THE BLOG

We Must Take a Comprehensive Approach to Tackling HIV and Aids

02/12/2013 11:22 GMT | Updated 29/01/2014 10:59 GMT

Sunday 1 December marks World AIDS Day, a day to highlight the importance of the fight against AIDS and HIV. At Health Poverty Action we believe in taking a comprehensive approach to improving health and tackling the root causes as well as the symptoms. It's not about aid and charity, it's about justice and politics. It is important that global measures to tackle HIV and AIDS go beyond just distributing condoms and providing clean needles, although these are important, and address the social determinants that fuel the spread of HIV and AIDS.

At present there are more than 35 million people in the world who are living with HIV. Whilst new HIV infection rates have fallen by 33% since 2001, there were still 2.3 million new infections and 1.6 million HIV related deaths in 2012. Current prevention methods are inadequate with new HIV infections rising faster than people acquiring treatment in many countries.

Gender inequality, stigma, discrimination and poverty all help drive the spread of HIV in many communities. Equally powerful can be the culture of silence around sex in many countries. The failure to tackle this stigma and discrimination has meant that prevention programmes often don't reach those who are most at risk. These problems are often compounded by practical constraints, including limited funding, not enough condoms and limited or unreliable supplies of drugs.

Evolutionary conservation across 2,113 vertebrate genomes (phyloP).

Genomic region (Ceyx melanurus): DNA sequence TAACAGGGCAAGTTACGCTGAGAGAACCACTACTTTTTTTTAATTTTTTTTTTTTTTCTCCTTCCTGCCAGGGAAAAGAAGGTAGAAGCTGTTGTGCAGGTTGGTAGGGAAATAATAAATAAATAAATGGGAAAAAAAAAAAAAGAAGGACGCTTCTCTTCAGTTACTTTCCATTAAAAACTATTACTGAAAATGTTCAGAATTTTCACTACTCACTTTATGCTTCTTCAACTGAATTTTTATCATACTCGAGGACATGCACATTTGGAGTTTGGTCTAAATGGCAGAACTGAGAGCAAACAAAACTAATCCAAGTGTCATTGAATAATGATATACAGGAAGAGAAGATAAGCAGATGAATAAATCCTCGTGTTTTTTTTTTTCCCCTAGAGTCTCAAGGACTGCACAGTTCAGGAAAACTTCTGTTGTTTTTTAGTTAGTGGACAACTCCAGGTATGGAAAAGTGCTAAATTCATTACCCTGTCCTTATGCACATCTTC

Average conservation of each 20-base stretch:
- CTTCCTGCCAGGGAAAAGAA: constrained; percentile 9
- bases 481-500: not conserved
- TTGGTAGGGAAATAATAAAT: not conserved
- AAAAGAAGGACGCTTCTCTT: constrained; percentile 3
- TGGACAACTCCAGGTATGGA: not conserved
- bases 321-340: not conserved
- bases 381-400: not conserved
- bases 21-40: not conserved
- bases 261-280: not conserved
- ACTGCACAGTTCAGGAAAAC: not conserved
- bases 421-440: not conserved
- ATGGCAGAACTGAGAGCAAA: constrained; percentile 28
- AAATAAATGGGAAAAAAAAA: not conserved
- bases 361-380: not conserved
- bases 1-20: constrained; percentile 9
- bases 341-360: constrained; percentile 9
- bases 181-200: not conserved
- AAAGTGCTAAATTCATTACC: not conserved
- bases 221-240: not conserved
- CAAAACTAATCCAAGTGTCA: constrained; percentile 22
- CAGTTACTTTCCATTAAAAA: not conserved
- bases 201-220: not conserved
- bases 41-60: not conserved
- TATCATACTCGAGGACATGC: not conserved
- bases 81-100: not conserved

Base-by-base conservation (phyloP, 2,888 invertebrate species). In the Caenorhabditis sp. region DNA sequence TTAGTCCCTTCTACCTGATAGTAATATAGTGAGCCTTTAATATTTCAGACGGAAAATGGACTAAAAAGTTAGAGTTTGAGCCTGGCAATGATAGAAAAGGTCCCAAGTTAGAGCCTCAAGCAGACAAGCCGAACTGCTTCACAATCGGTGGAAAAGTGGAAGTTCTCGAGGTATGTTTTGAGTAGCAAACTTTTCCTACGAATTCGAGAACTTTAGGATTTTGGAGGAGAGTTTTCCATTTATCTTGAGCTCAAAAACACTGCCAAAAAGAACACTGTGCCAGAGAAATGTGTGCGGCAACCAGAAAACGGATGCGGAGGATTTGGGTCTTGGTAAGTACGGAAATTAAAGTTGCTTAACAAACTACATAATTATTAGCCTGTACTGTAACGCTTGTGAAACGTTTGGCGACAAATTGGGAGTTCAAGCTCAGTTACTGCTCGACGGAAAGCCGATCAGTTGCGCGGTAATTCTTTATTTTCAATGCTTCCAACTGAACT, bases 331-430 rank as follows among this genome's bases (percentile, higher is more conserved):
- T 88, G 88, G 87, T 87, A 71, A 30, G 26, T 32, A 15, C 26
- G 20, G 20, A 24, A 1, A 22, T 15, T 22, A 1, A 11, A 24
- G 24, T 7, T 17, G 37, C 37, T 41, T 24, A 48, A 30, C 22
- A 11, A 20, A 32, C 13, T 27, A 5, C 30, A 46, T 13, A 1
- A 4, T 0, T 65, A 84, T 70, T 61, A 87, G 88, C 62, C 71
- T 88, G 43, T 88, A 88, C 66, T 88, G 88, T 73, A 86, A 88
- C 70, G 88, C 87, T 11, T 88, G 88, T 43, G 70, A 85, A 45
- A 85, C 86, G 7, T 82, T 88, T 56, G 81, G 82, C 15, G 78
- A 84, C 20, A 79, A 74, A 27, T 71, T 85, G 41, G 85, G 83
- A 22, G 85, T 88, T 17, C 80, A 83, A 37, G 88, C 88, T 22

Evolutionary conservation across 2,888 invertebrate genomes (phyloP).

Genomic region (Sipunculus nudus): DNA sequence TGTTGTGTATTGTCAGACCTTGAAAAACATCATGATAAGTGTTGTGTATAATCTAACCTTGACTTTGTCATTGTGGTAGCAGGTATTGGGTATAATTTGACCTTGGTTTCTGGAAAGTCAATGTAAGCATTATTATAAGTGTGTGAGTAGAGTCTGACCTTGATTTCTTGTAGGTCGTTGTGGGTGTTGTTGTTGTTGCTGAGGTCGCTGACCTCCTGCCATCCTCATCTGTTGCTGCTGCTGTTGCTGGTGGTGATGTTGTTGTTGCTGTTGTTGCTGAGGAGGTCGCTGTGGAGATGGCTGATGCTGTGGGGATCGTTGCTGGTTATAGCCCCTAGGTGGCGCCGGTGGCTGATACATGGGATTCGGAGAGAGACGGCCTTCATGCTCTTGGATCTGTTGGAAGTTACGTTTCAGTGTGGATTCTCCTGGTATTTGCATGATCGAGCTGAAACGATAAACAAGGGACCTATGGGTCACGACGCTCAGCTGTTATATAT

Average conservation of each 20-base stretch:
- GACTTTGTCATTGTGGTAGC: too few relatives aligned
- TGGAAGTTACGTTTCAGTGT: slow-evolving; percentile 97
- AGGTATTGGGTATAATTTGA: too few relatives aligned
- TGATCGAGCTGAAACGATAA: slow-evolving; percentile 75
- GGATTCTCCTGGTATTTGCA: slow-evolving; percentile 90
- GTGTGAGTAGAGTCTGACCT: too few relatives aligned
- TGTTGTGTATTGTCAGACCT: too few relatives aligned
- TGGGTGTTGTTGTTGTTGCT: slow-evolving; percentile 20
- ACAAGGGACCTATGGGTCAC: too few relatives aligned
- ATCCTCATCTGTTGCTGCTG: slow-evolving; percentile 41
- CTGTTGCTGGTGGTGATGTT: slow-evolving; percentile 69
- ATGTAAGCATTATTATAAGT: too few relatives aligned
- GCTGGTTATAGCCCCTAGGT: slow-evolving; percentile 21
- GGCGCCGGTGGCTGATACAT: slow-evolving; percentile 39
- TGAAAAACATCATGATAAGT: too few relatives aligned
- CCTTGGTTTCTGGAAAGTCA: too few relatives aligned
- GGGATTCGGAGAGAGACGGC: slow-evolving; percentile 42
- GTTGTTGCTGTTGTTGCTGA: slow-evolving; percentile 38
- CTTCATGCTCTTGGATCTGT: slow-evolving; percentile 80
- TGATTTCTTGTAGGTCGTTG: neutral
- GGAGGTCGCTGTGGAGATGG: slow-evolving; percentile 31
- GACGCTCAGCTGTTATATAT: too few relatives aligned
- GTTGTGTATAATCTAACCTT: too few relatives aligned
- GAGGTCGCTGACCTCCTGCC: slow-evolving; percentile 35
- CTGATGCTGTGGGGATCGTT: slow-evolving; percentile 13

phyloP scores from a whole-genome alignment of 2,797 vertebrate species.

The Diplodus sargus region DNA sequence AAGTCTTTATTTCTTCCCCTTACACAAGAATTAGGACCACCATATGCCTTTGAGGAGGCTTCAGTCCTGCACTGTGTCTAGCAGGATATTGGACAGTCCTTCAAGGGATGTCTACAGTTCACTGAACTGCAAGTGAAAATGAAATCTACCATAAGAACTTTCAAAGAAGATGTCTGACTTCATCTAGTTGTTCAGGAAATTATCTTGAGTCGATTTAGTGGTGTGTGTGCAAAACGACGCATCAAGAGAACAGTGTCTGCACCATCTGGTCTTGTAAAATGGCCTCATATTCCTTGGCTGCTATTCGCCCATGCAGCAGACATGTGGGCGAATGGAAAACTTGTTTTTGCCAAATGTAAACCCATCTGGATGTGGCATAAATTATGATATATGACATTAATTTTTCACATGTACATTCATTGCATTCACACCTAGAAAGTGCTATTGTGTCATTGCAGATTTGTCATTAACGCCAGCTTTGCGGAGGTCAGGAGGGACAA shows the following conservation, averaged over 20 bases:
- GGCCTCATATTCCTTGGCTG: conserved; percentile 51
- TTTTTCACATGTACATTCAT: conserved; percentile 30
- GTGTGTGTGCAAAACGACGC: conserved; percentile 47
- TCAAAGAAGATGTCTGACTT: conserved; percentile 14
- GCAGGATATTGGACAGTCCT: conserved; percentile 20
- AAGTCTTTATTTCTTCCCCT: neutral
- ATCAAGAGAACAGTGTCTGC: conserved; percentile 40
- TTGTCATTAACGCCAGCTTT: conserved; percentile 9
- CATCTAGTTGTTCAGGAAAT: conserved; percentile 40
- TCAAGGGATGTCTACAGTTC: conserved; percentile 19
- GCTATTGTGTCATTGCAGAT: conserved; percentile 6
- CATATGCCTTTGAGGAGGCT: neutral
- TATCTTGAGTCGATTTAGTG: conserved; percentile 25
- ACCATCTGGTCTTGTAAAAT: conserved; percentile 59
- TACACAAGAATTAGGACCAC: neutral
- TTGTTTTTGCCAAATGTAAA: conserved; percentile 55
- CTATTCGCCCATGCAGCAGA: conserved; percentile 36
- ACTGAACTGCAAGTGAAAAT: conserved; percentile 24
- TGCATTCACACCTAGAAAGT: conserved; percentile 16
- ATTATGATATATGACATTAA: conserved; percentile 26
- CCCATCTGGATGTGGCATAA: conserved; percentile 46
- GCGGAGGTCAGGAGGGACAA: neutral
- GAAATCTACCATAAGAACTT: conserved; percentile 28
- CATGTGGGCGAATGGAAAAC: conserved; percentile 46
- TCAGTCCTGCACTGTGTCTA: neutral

More must be done to address the political, social and economic injustices which perpetuate vulnerability to HIV.

Health Poverty Action is working to strengthen communities in Siuna, in the Northern Atlantic Autonomous Region of Nicaragua, where a network of young people are doing incredible work to address HIV and AIDS, including spreading the word about the dangers of unprotected sex and sharing needles. We also help strengthen local people who are engaging with schools and church leaders to address HIV and AIDS, building networks of support and adding weight to campaigns to tackle the beliefs and behaviour which put people at risk.

Whilst there is much great news in the fight against HIV and AIDS, there is still a significant gap of $3-5billion dollars annually in the funding needed to turn the tide against AIDS. Wealthy countries have not yet met their pledges and responsibilities to plug this funding gap for prevention and treatment.

What is absolutely crucial is that HIV/AIDS funding is used in ways that strengthen national health systems. This means health care that is accessible, accountable, culturally appropriate, and free. It means more clinics and hospitals and more trained health workers integrated and within comprehensive health systems so that all can realise their right to health.